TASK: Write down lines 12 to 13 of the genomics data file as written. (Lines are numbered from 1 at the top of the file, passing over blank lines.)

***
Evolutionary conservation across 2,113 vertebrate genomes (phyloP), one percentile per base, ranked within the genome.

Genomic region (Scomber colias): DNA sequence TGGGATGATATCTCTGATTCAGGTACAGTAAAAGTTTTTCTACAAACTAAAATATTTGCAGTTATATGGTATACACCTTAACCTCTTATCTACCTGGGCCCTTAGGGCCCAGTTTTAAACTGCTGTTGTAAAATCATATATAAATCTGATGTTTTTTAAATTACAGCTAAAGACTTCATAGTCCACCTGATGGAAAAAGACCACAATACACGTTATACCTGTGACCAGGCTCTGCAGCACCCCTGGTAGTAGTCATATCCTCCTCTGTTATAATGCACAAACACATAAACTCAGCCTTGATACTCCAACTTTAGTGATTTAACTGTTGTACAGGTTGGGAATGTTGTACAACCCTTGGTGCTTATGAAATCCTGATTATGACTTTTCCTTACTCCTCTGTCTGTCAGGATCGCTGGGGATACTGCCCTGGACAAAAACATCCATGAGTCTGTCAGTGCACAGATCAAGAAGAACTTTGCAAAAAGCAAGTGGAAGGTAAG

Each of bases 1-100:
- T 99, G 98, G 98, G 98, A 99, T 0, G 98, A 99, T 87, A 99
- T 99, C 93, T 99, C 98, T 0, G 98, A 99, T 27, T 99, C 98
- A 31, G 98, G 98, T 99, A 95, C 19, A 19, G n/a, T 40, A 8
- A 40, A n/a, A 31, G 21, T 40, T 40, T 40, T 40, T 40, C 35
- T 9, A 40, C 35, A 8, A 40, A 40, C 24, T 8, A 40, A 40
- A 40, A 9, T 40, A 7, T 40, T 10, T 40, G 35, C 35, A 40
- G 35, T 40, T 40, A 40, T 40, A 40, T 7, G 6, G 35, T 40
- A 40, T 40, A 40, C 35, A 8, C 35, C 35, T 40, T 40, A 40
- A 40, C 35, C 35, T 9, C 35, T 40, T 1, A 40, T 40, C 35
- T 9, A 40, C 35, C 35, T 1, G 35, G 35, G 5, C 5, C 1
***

- A 40, C 35, C 35, T 9, C 35, T 40, T 1, A 40, T 40, C 35
- T 9, A 40, C 35, C 35, T 1, G 35, G 35, G 5, C 5, C 1